GSA (Go, See, and Act). You’ll learn more about your users and their pain-points by going out there in the field and experience what they are experiencing. We can no longer hide behind our desks and develop things according to our limited imaginations then expect a breakthrough to happen.
Hire the best, train them to be better than you, promote them, then repeat. True leaders breed other leaders. People is still the best asset of any company. In IT, cheap resources oftentimes become more expensive in the end.
IoT devices will inundate the world. With 30B devices that are connected to the internet and our private networks, cybersecurity will be the main challenge that IT Operations will need to handle with a lot of care.
Just do it. IT folks are notorious for over-thinking, over-designing, and over-complicating things. Sometimes implementing the minimum viable product and evolving it through small iterations through time is far superior than delivering things after 2 years. Fail fast, succeed fast.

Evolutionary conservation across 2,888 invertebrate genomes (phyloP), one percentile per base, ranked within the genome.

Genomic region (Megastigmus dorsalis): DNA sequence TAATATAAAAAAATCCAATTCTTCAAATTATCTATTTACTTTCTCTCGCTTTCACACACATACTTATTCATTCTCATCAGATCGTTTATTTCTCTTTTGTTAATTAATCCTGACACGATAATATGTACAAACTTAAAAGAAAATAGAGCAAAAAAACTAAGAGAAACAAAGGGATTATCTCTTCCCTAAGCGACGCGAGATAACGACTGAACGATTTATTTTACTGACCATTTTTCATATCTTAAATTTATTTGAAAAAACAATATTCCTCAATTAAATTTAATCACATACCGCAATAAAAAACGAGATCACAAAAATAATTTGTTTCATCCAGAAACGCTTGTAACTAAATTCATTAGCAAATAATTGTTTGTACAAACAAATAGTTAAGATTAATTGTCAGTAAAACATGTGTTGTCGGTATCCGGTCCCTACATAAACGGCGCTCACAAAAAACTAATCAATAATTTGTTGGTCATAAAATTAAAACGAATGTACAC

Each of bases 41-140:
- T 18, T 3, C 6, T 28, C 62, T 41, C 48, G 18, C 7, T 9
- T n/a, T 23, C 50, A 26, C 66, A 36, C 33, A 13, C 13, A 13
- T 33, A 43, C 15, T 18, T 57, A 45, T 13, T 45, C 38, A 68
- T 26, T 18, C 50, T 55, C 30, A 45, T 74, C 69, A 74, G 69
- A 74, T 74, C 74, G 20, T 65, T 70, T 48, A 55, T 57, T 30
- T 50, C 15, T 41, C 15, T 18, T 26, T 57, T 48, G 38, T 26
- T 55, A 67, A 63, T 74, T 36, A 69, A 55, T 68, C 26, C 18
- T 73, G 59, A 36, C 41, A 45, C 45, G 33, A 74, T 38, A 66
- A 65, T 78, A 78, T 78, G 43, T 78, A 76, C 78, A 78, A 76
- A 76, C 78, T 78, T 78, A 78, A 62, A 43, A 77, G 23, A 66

Kill obsolete applications and the underlying infrastructure that are simply wasting your money, space, energy, and computing power. We have the tendency to hoard systems and applications, thinking that one day we will potentially need them. Talk to legal, have an archiving strategy. It will save you a lot of money and energy.
Lean and agile are not just buzzwords, you need to live and breathe by it in managing your projects. Lean means you need to be nimble and quick, and agile means you need be flexible and willing to change or do course corrections.
Measure what matters and manage them with system. Simply measuring IT uptime is passé. You need to be able to correlate your IT uptime with business uptime. Measure what counts to the business, not just to IT.
OKR (Objective and Key Results) is a methodology developed by the legendary Andy Grove of Intel. It is a framework for defining and tracking objectives and their outcomes. If you don’t have one, develop yourself one. Again, make sure it’s lined up with your company’s goals and objectives.
Promote safety, health, happiness, and well-being of your team. Without them, we are nothing.